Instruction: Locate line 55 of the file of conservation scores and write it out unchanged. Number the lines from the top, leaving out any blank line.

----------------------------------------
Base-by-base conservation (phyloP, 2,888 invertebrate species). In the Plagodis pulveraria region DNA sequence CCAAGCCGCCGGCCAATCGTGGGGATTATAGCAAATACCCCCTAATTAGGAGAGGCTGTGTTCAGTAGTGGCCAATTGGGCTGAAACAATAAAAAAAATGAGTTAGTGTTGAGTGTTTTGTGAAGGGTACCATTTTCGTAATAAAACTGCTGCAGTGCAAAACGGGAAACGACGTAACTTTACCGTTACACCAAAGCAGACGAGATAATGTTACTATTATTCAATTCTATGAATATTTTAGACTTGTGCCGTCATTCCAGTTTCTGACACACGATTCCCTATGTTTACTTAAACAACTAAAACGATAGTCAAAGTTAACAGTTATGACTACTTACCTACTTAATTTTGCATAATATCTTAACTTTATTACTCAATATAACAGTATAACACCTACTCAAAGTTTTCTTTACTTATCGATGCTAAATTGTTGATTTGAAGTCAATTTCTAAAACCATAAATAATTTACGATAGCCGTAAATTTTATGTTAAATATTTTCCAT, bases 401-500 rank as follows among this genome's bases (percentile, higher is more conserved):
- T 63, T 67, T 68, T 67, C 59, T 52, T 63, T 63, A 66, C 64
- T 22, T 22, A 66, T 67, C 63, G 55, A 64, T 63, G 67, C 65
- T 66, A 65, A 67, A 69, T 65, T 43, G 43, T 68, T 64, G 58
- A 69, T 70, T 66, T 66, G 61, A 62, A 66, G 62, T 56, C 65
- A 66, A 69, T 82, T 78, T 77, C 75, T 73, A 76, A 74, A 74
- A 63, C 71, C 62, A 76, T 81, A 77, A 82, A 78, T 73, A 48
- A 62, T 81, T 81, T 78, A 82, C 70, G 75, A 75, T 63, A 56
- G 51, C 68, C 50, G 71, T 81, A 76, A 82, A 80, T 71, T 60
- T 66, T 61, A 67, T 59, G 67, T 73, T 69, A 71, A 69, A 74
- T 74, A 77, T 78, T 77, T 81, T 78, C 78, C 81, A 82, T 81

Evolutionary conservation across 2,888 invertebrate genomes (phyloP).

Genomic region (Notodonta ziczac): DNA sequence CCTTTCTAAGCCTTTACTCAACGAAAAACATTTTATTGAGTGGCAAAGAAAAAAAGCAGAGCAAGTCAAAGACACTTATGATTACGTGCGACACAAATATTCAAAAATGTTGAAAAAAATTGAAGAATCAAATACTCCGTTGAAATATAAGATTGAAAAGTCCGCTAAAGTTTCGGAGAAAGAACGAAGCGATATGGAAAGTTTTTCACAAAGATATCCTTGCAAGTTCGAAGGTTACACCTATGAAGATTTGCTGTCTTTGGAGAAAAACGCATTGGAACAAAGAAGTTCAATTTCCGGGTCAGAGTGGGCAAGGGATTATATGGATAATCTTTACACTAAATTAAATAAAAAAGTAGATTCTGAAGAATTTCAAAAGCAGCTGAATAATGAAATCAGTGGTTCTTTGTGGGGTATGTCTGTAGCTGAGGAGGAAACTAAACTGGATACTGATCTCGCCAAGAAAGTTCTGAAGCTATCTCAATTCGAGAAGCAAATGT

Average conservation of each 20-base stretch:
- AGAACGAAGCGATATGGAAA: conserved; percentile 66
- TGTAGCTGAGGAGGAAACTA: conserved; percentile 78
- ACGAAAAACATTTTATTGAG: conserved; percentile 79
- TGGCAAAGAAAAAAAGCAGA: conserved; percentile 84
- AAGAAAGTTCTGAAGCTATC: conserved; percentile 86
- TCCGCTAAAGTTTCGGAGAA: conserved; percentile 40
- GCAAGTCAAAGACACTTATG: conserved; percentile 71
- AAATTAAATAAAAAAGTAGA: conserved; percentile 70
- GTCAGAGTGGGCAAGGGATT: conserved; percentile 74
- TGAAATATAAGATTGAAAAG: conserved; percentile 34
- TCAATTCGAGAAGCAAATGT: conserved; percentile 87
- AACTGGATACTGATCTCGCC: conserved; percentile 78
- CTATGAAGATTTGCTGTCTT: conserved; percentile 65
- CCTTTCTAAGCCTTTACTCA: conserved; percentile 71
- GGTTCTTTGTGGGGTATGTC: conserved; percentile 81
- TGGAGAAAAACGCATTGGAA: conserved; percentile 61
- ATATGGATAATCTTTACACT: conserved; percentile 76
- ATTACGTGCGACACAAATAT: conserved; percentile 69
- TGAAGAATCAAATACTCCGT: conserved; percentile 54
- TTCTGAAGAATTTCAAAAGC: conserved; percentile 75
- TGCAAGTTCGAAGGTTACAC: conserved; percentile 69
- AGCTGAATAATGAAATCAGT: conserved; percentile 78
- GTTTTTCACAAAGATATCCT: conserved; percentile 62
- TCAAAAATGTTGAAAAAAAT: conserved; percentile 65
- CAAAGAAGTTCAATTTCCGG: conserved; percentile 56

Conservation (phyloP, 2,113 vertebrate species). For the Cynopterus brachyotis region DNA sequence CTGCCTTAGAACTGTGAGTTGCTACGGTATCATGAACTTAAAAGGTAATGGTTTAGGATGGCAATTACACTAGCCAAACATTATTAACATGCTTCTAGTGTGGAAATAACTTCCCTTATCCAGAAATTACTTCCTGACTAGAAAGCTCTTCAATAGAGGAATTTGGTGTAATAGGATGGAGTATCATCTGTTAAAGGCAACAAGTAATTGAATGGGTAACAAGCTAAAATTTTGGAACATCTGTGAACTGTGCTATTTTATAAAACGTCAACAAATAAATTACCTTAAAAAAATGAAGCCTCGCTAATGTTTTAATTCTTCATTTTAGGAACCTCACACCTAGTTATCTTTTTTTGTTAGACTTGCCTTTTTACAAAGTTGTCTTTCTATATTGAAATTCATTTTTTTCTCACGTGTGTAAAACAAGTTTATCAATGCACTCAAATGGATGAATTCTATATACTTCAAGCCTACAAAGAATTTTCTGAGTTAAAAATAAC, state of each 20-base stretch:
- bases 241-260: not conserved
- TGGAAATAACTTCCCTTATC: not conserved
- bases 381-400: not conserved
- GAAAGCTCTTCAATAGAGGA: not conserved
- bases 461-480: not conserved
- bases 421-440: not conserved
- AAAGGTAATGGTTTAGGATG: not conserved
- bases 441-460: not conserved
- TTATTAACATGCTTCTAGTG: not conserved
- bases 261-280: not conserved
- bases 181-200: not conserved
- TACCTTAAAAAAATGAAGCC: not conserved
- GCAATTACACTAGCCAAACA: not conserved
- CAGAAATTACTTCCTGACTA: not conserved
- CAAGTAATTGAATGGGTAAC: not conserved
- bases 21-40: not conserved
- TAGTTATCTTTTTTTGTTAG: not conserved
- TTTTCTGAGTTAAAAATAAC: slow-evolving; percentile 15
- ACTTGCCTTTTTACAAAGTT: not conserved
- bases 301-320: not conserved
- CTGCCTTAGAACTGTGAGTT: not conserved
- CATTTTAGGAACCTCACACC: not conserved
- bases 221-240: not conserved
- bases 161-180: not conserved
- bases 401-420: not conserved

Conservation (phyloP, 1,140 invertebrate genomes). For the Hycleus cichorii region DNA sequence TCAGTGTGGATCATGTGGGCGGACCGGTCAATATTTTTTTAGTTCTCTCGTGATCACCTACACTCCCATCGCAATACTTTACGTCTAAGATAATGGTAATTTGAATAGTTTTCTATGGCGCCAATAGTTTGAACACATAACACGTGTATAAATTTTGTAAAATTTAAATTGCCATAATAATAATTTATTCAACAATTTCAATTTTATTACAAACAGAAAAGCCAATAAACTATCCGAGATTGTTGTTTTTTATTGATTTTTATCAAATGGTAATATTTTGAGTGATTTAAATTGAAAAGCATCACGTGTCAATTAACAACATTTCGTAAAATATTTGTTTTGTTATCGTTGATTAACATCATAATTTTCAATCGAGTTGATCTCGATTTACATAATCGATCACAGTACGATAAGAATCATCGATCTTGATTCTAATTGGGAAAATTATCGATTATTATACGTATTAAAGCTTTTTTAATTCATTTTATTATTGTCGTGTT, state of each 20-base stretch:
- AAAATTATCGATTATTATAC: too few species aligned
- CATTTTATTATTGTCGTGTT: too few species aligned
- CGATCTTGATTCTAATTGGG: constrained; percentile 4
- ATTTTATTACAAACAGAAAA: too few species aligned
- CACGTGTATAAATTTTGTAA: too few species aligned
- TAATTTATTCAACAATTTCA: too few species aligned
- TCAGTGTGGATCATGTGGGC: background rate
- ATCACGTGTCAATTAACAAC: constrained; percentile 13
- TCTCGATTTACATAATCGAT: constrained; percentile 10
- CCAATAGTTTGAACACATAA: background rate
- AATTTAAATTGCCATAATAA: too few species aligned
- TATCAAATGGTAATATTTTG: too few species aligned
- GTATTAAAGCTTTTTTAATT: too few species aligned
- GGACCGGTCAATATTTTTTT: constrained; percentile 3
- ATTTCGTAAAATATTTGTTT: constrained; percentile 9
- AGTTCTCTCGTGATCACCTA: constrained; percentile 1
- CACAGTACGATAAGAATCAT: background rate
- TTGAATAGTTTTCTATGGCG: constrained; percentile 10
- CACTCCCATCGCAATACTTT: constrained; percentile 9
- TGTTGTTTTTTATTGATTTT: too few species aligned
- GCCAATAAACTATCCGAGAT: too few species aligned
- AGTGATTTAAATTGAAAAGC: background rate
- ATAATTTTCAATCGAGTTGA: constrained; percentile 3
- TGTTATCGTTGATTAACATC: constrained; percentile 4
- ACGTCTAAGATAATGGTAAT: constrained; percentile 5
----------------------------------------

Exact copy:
- CAAGTAATTGAATGGGTAAC: not conserved